Time: Towards a Consistent Theory
Is time, even locally, like the real line? Multiple structures of time, implicit in physics, create a consistency problem. A tilt in the arrow of time is suggested as the most conservative hypothesis which provides approximate consistency within physics and with topology of mundane time.
Mathematically, the assumed constancy of the velocity of light (needed to measure time) implies functional differential equations of motion, that have both retarded and advanced deviating arguments with the hypothesis of a tilt. The novel features of such equations lead to a nontrivial structure of time and quantum-mechanical behaviour. The entire argument is embedded in a pedagogical exposition which amplifies, corrects, and questions the conventionally accepted approach. The exposition includes historical details and explains, for instance, why the entropy law is inadequate for time asymmetry, and why notions such as time asymmetry (hence causality) may be conceptually inadequate.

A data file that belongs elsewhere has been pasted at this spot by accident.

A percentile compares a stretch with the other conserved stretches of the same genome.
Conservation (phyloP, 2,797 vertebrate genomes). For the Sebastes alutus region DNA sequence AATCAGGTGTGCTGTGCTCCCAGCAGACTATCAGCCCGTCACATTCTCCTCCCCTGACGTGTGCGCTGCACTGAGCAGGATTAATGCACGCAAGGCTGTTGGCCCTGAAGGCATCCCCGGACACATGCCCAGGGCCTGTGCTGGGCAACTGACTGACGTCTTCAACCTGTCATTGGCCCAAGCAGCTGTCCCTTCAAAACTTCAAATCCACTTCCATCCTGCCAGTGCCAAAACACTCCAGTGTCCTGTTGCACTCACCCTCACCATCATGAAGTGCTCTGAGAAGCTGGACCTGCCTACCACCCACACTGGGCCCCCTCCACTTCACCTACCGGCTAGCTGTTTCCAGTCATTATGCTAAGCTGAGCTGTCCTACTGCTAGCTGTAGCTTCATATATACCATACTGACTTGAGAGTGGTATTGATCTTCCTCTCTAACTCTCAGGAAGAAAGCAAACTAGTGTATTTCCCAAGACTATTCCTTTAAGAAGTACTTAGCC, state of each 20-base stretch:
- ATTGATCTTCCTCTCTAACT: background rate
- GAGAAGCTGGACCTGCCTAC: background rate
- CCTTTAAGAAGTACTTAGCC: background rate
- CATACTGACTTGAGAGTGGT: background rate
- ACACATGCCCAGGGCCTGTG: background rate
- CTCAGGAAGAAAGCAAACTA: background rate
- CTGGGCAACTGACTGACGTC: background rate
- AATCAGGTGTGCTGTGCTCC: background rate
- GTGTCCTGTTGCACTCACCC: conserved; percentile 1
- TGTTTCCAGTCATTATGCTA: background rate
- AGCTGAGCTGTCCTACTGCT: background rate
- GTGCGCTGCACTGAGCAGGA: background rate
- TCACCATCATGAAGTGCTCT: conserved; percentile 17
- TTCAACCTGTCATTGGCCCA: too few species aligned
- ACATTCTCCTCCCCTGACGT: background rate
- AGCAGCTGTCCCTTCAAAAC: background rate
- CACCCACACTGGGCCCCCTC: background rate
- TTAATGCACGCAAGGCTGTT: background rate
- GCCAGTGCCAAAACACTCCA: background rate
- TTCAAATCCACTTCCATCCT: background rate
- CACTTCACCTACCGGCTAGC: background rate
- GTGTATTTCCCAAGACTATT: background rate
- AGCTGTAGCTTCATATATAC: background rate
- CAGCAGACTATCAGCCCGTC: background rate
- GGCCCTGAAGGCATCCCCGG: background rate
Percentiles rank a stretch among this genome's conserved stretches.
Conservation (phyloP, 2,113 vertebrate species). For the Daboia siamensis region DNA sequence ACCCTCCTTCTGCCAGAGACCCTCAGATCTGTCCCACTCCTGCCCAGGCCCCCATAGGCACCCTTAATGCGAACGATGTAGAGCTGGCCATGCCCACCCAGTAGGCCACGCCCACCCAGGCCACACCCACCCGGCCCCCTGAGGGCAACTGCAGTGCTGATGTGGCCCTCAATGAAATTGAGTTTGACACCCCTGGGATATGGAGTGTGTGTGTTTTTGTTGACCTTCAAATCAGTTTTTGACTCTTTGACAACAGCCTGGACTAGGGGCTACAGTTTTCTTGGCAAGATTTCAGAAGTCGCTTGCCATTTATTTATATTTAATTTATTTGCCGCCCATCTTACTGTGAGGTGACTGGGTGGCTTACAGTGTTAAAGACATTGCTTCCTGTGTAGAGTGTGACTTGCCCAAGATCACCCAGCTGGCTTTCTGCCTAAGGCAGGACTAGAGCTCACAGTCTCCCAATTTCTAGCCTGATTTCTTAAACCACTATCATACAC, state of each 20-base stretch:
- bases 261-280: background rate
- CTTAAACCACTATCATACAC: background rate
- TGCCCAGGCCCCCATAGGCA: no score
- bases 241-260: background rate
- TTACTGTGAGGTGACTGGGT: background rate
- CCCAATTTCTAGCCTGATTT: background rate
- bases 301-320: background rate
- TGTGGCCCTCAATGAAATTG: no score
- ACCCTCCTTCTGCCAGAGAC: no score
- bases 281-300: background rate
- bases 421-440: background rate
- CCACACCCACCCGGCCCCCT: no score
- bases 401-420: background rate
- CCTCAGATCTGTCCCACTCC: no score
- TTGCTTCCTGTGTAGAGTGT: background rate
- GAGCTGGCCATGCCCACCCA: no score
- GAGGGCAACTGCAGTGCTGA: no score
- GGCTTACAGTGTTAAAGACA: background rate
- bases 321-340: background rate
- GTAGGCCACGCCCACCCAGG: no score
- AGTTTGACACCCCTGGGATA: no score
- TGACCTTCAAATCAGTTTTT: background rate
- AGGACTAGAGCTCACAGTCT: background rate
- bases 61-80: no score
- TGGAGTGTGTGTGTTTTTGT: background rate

The first three parts of the book are especially suited as supplementary reading material for undergraduate and graduate students and teachers of physics. The new ideas are addressed to researchers in physics and philosophy of science concerned with relativity and the interpretation of quantum mechanics.
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